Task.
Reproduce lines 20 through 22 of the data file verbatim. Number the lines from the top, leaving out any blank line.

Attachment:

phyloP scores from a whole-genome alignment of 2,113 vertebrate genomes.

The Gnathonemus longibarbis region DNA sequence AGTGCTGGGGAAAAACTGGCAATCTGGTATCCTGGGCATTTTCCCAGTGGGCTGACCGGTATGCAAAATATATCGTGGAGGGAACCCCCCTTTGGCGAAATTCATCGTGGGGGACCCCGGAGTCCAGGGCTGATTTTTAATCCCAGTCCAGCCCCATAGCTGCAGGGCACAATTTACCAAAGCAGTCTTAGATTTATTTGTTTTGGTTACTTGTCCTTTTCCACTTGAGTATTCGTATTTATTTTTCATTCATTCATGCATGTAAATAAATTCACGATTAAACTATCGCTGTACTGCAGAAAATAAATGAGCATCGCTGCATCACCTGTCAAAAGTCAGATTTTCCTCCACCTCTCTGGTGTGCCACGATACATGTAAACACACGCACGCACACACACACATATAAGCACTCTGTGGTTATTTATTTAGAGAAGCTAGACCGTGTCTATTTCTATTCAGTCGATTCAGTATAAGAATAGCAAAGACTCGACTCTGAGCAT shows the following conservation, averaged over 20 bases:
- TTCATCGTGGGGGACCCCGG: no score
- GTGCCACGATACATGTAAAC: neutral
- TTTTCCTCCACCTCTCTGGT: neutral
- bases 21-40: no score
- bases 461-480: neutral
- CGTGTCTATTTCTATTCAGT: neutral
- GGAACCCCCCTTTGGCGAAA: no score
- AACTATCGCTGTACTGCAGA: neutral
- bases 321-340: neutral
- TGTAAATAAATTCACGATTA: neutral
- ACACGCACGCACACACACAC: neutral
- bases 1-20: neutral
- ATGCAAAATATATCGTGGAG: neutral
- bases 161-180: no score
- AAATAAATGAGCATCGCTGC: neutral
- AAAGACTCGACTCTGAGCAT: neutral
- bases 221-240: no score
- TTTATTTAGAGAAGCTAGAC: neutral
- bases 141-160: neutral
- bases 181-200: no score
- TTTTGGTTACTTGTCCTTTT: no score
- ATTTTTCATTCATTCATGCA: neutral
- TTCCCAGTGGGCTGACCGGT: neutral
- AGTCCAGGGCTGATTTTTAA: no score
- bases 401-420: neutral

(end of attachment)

- TTTATTTAGAGAAGCTAGAC: neutral
- bases 141-160: neutral
- bases 181-200: no score